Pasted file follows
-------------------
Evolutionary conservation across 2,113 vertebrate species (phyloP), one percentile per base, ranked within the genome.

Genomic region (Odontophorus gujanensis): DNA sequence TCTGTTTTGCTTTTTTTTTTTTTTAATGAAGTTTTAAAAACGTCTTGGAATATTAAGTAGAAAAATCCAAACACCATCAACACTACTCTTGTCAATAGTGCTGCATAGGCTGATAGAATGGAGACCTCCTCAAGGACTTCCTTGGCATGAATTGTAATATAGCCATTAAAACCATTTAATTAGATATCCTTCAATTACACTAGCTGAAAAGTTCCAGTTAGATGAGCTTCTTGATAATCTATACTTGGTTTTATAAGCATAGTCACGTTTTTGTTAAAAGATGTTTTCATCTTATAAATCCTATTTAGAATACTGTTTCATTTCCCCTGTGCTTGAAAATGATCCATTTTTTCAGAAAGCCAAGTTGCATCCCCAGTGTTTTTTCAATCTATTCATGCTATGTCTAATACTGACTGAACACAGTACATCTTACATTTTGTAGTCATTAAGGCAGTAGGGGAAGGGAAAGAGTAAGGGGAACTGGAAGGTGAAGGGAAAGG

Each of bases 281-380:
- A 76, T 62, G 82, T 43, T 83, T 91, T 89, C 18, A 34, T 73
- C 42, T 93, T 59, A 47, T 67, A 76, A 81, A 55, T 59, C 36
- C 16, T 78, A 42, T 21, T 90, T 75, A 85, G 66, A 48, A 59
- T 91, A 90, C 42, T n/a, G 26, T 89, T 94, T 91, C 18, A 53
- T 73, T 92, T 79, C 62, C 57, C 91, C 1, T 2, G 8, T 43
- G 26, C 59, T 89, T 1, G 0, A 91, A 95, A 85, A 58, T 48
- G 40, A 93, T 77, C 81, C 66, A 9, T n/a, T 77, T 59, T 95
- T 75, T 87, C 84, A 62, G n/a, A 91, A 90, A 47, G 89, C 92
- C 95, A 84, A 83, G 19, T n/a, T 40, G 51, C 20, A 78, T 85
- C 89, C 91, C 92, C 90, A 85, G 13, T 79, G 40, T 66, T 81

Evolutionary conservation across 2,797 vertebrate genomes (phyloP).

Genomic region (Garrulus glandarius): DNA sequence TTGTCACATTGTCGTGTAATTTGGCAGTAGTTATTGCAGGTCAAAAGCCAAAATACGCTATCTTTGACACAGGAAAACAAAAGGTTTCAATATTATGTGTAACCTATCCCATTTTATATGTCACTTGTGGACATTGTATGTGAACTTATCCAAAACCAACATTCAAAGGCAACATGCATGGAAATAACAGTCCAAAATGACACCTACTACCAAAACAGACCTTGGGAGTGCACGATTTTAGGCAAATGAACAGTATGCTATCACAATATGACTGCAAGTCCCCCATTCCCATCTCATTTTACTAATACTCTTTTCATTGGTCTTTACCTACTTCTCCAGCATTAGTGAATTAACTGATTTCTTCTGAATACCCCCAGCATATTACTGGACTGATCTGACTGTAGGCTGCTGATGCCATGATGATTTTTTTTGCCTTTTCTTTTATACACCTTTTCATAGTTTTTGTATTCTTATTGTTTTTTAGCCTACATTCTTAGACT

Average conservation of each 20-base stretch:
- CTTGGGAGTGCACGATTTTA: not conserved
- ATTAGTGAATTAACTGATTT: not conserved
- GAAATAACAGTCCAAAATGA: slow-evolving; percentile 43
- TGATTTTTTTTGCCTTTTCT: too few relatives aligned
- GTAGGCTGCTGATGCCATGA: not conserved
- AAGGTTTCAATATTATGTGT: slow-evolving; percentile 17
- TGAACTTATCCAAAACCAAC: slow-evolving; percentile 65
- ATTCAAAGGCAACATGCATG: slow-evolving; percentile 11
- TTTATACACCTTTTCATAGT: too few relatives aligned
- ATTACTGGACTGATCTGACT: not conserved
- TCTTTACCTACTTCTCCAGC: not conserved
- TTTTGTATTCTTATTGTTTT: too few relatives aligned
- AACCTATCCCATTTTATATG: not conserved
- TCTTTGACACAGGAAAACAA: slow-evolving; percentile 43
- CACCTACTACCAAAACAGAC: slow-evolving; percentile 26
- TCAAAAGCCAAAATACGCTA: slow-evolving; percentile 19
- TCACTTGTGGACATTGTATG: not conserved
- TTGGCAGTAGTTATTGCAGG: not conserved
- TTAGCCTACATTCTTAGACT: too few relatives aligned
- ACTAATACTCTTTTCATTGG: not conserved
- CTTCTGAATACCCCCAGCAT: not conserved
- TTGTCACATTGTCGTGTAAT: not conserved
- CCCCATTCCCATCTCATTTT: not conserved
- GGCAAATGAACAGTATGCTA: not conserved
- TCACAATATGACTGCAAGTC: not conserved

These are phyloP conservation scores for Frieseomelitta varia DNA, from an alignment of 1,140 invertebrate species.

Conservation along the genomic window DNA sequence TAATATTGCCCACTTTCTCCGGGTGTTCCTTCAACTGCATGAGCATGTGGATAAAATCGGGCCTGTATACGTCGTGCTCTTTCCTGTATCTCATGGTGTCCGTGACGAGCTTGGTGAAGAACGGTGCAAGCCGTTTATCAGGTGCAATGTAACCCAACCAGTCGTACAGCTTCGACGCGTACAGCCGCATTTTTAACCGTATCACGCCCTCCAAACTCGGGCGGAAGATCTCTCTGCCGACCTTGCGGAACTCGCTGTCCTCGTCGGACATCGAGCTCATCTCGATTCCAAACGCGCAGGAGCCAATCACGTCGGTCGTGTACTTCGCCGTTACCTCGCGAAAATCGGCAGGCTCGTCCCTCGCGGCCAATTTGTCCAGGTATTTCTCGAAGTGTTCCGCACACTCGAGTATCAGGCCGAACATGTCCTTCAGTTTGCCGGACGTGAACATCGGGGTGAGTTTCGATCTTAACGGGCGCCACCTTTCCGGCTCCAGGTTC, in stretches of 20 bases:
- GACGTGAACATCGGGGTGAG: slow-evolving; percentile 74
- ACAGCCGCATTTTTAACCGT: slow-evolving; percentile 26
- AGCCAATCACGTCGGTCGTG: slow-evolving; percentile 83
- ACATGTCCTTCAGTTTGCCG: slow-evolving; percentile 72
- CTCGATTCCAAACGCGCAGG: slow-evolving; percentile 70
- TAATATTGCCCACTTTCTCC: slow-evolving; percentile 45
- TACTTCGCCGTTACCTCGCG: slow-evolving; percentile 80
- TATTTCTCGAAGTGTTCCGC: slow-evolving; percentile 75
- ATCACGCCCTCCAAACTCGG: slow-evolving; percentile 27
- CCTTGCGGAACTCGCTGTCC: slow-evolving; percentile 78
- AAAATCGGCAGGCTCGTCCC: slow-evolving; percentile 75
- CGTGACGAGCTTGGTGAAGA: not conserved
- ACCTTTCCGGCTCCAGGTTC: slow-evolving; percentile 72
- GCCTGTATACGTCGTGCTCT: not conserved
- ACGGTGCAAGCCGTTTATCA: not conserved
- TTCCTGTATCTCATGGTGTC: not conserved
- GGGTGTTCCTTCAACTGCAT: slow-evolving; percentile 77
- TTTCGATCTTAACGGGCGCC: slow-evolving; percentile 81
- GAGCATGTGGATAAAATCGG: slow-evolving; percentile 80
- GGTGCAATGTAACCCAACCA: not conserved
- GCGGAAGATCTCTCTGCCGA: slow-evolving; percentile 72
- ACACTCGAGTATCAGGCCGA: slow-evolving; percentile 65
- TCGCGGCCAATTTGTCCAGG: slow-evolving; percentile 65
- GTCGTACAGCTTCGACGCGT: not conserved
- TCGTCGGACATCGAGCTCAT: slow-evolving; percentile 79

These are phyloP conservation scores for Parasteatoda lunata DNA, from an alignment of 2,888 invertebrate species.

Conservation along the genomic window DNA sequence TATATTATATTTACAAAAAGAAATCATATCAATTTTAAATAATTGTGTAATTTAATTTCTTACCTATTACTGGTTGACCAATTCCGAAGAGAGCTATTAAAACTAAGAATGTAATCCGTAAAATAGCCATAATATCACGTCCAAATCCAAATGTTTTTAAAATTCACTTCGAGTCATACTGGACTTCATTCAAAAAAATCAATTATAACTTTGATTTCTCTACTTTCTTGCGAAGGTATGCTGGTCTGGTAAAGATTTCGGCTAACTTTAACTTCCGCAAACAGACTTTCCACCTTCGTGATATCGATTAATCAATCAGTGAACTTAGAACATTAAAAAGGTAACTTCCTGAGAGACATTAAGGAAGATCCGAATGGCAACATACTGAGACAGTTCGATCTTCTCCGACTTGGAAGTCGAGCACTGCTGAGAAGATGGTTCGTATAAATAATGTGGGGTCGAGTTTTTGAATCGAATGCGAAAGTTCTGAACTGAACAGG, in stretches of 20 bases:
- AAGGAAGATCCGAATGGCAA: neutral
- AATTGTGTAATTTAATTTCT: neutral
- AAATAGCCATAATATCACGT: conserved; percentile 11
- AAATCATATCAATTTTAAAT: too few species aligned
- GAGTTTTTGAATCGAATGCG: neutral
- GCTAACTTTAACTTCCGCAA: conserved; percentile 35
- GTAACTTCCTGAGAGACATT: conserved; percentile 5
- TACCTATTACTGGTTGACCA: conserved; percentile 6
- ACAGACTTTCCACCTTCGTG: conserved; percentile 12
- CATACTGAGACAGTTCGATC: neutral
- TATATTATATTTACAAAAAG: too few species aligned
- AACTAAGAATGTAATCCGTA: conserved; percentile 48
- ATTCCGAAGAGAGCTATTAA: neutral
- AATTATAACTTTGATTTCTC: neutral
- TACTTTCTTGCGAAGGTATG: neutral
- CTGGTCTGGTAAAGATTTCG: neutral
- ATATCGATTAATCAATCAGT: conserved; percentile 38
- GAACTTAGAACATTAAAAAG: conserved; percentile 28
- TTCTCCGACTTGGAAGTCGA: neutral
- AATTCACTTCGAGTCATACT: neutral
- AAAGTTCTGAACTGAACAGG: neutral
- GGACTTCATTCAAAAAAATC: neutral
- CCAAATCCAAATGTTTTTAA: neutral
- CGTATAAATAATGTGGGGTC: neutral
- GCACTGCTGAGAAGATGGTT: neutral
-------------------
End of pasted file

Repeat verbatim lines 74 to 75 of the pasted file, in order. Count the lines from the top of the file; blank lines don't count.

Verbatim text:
- AAATCATATCAATTTTAAAT: too few species aligned
- GAGTTTTTGAATCGAATGCG: neutral